________________ CM . . . . Volume XVI Number 7. . . .October 16, 2009


Have You Ever Seen an Octopus with a Broom?

Etta Kaner. Illustrated by Jeff Szuc.
Toronto, ON: Kid Can Press, 2009.
32 pp., hardcover, $14.95.
ISBN 978-1-55453-247-6.

Subject Heading:
Tool use in animals-Juvenile literature.

Preschool-grade 2 / Ages 4-7.

Review by Devon Greyson.

** /4



Have you ever seen an ant with a shopping bag?

That's silly.

I carry food home with a shopping bag. Why would an ant need a shopping bag?

An ant carries food home, too. Some ants use bits of leaves like shopping bags. They put the leaf bits on rotten fruit. The leaves soak up the fruit's juices. Then the ants carry the soaked leaves back to the nest.


Have You Ever Seen an Octopus with a Broom? is the second in the Kids Can Press "Have you ever seen" series of nonfiction books that compare people and animals. While the first one focused on clothing, Have You Ever Seen an Octopus with a Broom? centres on animals' use of tools.

     Similar to the previous "Have you ever seen" book, this one is characterized by the semi-repetitive refrain beginning with, "Have you ever seen...," which is then followed up with "That's silly." After an explanation of how the human narrator uses a particular tool, a smaller font is used to factually explain how an animal uses a tool to achieve a similar end. While younger readers will enjoy the silly refrain, it may seen juvenile at the upper end of the book's age-range, and the inconsistencies in font and voice make it unclear whether the narration is monologue or dialogue.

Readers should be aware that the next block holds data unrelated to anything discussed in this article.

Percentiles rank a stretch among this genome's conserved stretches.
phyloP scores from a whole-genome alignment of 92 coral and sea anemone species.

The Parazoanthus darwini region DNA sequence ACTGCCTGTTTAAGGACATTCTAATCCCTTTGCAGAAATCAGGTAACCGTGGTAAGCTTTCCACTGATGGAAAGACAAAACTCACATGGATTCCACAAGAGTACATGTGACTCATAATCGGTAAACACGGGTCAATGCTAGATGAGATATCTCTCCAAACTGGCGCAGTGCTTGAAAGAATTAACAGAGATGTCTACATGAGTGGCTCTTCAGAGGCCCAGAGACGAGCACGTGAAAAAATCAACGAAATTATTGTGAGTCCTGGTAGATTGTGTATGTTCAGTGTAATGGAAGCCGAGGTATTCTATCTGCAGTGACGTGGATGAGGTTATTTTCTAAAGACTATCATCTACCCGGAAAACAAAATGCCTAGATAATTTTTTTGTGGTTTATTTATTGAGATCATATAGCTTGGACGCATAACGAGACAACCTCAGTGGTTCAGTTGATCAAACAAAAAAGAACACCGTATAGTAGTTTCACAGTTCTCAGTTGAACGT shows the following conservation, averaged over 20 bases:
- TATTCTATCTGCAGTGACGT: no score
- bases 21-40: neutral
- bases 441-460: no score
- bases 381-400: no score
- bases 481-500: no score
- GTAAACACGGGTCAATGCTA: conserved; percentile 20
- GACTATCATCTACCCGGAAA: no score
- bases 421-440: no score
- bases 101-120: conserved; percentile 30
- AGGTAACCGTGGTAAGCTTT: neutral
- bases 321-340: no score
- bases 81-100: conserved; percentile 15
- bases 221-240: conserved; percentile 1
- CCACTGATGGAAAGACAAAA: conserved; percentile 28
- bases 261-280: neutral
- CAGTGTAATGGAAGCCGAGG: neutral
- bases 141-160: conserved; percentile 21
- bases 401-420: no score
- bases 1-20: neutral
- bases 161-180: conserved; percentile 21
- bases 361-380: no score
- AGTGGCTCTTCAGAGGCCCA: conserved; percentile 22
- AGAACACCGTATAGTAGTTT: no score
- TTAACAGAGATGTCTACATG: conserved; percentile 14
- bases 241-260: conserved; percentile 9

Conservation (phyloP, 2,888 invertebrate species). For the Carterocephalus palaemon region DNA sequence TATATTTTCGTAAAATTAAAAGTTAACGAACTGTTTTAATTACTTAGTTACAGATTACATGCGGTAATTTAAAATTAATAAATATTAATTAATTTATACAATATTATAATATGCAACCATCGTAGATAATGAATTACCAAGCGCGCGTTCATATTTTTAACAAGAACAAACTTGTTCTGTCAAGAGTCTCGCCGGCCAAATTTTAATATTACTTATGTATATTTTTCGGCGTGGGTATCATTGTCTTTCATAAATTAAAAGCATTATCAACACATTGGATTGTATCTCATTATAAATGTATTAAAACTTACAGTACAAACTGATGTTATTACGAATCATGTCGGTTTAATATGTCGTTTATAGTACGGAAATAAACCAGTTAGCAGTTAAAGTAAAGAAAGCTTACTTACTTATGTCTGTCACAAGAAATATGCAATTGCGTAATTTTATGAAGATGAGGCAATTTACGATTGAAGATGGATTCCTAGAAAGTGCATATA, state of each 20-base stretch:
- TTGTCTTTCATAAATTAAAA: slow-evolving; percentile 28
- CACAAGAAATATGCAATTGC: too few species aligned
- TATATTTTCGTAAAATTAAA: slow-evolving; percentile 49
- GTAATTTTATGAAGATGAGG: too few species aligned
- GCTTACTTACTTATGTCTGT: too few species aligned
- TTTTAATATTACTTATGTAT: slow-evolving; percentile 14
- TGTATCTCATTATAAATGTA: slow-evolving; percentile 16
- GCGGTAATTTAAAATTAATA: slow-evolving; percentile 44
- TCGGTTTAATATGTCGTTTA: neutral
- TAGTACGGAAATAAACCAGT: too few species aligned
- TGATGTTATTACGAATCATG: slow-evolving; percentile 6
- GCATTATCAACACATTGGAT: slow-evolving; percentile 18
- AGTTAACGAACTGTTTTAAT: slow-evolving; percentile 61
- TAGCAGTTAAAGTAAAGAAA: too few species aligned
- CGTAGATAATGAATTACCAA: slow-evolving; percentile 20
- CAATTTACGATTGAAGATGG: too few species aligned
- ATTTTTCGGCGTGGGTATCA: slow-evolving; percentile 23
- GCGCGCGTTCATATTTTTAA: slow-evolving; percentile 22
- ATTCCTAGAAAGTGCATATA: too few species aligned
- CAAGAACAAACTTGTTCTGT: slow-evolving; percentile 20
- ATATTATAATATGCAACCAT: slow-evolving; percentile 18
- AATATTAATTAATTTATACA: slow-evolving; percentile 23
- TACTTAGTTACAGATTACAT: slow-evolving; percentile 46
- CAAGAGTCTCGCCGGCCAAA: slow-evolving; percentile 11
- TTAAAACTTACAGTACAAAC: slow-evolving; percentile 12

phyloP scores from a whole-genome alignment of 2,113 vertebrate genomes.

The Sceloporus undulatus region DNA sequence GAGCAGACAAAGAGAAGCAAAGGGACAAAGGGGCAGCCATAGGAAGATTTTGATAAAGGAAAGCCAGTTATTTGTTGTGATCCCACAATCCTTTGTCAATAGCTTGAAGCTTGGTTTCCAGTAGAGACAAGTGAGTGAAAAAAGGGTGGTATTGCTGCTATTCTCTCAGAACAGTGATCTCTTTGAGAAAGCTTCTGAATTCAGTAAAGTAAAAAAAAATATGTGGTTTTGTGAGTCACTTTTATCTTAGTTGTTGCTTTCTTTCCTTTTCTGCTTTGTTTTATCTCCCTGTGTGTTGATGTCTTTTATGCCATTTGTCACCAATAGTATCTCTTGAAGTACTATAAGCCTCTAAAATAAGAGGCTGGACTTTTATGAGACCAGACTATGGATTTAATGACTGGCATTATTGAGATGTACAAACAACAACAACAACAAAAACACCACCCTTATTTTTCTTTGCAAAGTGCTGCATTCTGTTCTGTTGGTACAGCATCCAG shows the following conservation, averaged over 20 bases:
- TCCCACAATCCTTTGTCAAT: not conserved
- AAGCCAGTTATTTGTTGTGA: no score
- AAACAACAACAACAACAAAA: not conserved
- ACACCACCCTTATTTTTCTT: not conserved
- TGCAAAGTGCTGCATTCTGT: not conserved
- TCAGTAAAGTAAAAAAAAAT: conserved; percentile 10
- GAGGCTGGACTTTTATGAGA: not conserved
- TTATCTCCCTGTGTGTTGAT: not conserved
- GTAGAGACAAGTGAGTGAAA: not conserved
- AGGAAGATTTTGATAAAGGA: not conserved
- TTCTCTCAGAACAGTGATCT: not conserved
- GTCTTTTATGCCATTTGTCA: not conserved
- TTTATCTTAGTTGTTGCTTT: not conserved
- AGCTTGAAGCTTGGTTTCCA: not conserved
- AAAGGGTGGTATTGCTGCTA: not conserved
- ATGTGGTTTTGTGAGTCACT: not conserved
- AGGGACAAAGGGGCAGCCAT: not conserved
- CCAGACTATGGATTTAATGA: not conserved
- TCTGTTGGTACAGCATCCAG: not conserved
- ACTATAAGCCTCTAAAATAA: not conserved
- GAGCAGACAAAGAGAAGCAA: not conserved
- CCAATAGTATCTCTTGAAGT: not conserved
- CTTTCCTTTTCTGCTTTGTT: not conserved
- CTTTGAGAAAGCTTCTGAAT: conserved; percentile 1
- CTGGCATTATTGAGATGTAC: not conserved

A "Spin it" review game at the back of the book requires the players to spin a paperclip around a pencil held point-down on the book's endpapers which are printed with illustrations of the animals highlighted in the book. The spinning player is supposed to note the animal the paper clip ended up pointing to and then name "up to two ways in which that animal is like a human or different." This spinning activity seems both difficult to coordinate without drawing on the book and unlikely to be fun for the majority of children in this age range, but the activity could possibly be used well in a classroom setting with photocopies of the game board.

internal art      The book's whimsical and colourful acrylic-painted illustrations fill the small pages completely, but the pictures fail to really come alive. The humans, in particular, are rather wooden looking, with the chimpanzee, and even the otter, looking more human than the people. The unfortunate outcome of the inconsistent art is that this book, built on a very interesting topic, comes across looking rather dated, rather than fresh and contemporary.

      The lack of consistency found in the illustrations is also reflected in other elements of the design. The slightly different font sizes feel a bit like it was just difficult to fit everything on the page. There is a table of contents but no headings to indicate new sections within the book or any obvious reason why one would use the table of contents. The book is very episodic and could have benefitted from an introduction, epilogue, or at least a subtitle making clear what the theme of the book is intended to be.

      The overriding value to this book is its truly interesting topic, simplified well for a young audience. The animal-human comparisons really work. Animal tools is a subject that could lead into classroom spinoffs galore. Additionally, the illustrations do attempt to represent multiple ethnicities and both sexes. The book is smaller than standard format, making it good for small hands but not ideal for large group readings. Overall, I would recommend this book to a library or classroom that needed to bulk up its primary-level science selection, but, for most collections, this is a marginal item, not a must-have.

Recommended with reservations.

Devon Greyson is a librarian at the Centre for Health Services and Policy Research in Vancouver, BC.

To comment on this title or this review, send mail to cm@umanitoba.ca.

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